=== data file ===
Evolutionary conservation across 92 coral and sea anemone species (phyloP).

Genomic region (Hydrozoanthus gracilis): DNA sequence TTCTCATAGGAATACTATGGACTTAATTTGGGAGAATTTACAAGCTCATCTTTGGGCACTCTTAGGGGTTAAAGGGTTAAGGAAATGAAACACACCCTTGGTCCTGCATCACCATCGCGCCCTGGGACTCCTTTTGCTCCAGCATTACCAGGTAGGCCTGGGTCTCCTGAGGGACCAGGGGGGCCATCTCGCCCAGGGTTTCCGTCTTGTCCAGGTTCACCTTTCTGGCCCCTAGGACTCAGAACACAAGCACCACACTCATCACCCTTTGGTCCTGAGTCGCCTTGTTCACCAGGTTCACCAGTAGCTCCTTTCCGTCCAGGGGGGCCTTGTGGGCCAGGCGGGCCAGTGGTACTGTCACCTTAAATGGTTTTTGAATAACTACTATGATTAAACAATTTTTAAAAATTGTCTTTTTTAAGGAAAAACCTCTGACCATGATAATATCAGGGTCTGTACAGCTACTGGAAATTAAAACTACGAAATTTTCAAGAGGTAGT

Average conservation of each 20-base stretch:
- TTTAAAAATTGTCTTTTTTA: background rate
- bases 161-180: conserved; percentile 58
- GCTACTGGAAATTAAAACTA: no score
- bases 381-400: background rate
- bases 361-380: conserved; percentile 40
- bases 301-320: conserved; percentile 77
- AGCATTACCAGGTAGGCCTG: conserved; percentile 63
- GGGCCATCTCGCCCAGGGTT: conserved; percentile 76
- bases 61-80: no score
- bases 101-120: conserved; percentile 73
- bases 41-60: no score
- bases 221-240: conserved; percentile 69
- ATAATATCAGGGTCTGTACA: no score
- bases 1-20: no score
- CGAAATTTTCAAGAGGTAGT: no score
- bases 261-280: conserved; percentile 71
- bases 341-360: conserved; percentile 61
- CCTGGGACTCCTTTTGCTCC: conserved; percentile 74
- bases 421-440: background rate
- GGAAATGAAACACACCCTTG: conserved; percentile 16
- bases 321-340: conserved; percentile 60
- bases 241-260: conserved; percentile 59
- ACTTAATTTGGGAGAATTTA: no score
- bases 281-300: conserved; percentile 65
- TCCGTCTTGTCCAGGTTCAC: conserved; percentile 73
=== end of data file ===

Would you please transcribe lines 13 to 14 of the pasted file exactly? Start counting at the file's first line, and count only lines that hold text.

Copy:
- bases 101-120: conserved; percentile 73
- bases 41-60: no score